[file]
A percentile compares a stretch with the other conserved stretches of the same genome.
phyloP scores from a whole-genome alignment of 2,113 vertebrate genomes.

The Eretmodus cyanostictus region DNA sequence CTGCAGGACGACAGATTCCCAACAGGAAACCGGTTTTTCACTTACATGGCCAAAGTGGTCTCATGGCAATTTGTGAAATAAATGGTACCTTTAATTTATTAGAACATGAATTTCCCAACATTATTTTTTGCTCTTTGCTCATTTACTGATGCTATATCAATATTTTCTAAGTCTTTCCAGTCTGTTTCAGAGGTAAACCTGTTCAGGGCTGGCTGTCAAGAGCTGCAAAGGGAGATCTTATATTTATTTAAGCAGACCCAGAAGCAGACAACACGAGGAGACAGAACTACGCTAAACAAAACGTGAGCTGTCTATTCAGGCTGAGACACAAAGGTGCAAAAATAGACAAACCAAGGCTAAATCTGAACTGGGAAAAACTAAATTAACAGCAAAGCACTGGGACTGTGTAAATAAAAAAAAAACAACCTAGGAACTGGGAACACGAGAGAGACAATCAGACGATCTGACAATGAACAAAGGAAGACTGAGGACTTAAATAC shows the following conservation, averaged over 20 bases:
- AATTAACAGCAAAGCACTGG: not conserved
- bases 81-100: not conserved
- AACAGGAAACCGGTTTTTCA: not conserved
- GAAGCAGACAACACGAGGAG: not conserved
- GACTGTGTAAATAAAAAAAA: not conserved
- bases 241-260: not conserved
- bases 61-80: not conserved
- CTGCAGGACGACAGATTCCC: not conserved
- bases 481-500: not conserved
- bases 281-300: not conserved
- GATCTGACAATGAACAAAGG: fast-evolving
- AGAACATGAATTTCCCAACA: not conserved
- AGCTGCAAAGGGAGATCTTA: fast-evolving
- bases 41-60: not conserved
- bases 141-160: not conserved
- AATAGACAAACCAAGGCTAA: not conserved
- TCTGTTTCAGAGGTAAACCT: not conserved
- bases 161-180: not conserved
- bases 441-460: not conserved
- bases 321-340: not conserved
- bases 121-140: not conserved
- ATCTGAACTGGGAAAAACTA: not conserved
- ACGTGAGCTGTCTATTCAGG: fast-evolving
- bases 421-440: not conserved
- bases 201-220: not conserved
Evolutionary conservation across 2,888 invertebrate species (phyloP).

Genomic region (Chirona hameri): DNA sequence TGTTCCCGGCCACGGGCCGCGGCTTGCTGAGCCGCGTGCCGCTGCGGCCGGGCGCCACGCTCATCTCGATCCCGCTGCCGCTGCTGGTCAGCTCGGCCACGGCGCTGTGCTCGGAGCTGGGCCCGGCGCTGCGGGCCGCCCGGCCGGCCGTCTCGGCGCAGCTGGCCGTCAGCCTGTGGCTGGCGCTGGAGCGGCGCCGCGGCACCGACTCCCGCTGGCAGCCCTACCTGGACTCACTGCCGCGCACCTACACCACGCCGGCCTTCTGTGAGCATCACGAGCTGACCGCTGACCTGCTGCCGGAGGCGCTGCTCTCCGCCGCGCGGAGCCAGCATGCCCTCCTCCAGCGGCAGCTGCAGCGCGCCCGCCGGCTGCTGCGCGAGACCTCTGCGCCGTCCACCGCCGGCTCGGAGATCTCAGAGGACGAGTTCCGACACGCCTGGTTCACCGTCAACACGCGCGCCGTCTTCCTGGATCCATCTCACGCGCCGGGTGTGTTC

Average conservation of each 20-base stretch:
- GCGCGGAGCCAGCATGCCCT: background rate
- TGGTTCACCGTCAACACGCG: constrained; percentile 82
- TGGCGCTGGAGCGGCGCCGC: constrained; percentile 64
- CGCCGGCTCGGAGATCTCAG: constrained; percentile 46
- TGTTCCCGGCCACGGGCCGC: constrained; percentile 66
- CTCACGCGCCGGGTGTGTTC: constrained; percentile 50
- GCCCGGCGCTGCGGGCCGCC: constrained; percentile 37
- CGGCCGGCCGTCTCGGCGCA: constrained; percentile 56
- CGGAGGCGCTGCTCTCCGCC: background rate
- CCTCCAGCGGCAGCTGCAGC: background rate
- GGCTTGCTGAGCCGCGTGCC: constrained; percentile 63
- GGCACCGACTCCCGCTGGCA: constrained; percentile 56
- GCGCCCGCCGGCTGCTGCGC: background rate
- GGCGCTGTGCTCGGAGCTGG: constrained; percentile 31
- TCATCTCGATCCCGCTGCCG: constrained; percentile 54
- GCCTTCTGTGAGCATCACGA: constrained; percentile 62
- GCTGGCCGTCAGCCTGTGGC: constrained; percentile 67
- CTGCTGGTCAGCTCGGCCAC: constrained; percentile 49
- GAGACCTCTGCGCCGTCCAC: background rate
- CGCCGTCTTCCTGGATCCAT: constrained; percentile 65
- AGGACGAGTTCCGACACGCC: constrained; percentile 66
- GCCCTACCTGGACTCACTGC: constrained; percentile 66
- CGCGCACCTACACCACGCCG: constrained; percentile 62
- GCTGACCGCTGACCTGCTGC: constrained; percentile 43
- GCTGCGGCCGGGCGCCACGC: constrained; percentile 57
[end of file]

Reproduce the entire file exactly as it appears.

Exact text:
A percentile compares a stretch with the other conserved stretches of the same genome.
phyloP scores from a whole-genome alignment of 2,113 vertebrate genomes.

The Eretmodus cyanostictus region DNA sequence CTGCAGGACGACAGATTCCCAACAGGAAACCGGTTTTTCACTTACATGGCCAAAGTGGTCTCATGGCAATTTGTGAAATAAATGGTACCTTTAATTTATTAGAACATGAATTTCCCAACATTATTTTTTGCTCTTTGCTCATTTACTGATGCTATATCAATATTTTCTAAGTCTTTCCAGTCTGTTTCAGAGGTAAACCTGTTCAGGGCTGGCTGTCAAGAGCTGCAAAGGGAGATCTTATATTTATTTAAGCAGACCCAGAAGCAGACAACACGAGGAGACAGAACTACGCTAAACAAAACGTGAGCTGTCTATTCAGGCTGAGACACAAAGGTGCAAAAATAGACAAACCAAGGCTAAATCTGAACTGGGAAAAACTAAATTAACAGCAAAGCACTGGGACTGTGTAAATAAAAAAAAAACAACCTAGGAACTGGGAACACGAGAGAGACAATCAGACGATCTGACAATGAACAAAGGAAGACTGAGGACTTAAATAC shows the following conservation, averaged over 20 bases:
- AATTAACAGCAAAGCACTGG: not conserved
- bases 81-100: not conserved
- AACAGGAAACCGGTTTTTCA: not conserved
- GAAGCAGACAACACGAGGAG: not conserved
- GACTGTGTAAATAAAAAAAA: not conserved
- bases 241-260: not conserved
- bases 61-80: not conserved
- CTGCAGGACGACAGATTCCC: not conserved
- bases 481-500: not conserved
- bases 281-300: not conserved
- GATCTGACAATGAACAAAGG: fast-evolving
- AGAACATGAATTTCCCAACA: not conserved
- AGCTGCAAAGGGAGATCTTA: fast-evolving
- bases 41-60: not conserved
- bases 141-160: not conserved
- AATAGACAAACCAAGGCTAA: not conserved
- TCTGTTTCAGAGGTAAACCT: not conserved
- bases 161-180: not conserved
- bases 441-460: not conserved
- bases 321-340: not conserved
- bases 121-140: not conserved
- ATCTGAACTGGGAAAAACTA: not conserved
- ACGTGAGCTGTCTATTCAGG: fast-evolving
- bases 421-440: not conserved
- bases 201-220: not conserved
Evolutionary conservation across 2,888 invertebrate species (phyloP).

Genomic region (Chirona hameri): DNA sequence TGTTCCCGGCCACGGGCCGCGGCTTGCTGAGCCGCGTGCCGCTGCGGCCGGGCGCCACGCTCATCTCGATCCCGCTGCCGCTGCTGGTCAGCTCGGCCACGGCGCTGTGCTCGGAGCTGGGCCCGGCGCTGCGGGCCGCCCGGCCGGCCGTCTCGGCGCAGCTGGCCGTCAGCCTGTGGCTGGCGCTGGAGCGGCGCCGCGGCACCGACTCCCGCTGGCAGCCCTACCTGGACTCACTGCCGCGCACCTACACCACGCCGGCCTTCTGTGAGCATCACGAGCTGACCGCTGACCTGCTGCCGGAGGCGCTGCTCTCCGCCGCGCGGAGCCAGCATGCCCTCCTCCAGCGGCAGCTGCAGCGCGCCCGCCGGCTGCTGCGCGAGACCTCTGCGCCGTCCACCGCCGGCTCGGAGATCTCAGAGGACGAGTTCCGACACGCCTGGTTCACCGTCAACACGCGCGCCGTCTTCCTGGATCCATCTCACGCGCCGGGTGTGTTC

Average conservation of each 20-base stretch:
- GCGCGGAGCCAGCATGCCCT: background rate
- TGGTTCACCGTCAACACGCG: constrained; percentile 82
- TGGCGCTGGAGCGGCGCCGC: constrained; percentile 64
- CGCCGGCTCGGAGATCTCAG: constrained; percentile 46
- TGTTCCCGGCCACGGGCCGC: constrained; percentile 66
- CTCACGCGCCGGGTGTGTTC: constrained; percentile 50
- GCCCGGCGCTGCGGGCCGCC: constrained; percentile 37
- CGGCCGGCCGTCTCGGCGCA: constrained; percentile 56
- CGGAGGCGCTGCTCTCCGCC: background rate
- CCTCCAGCGGCAGCTGCAGC: background rate
- GGCTTGCTGAGCCGCGTGCC: constrained; percentile 63
- GGCACCGACTCCCGCTGGCA: constrained; percentile 56
- GCGCCCGCCGGCTGCTGCGC: background rate
- GGCGCTGTGCTCGGAGCTGG: constrained; percentile 31
- TCATCTCGATCCCGCTGCCG: constrained; percentile 54
- GCCTTCTGTGAGCATCACGA: constrained; percentile 62
- GCTGGCCGTCAGCCTGTGGC: constrained; percentile 67
- CTGCTGGTCAGCTCGGCCAC: constrained; percentile 49
- GAGACCTCTGCGCCGTCCAC: background rate
- CGCCGTCTTCCTGGATCCAT: constrained; percentile 65
- AGGACGAGTTCCGACACGCC: constrained; percentile 66
- GCCCTACCTGGACTCACTGC: constrained; percentile 66
- CGCGCACCTACACCACGCCG: constrained; percentile 62
- GCTGACCGCTGACCTGCTGC: constrained; percentile 43
- GCTGCGGCCGGGCGCCACGC: constrained; percentile 57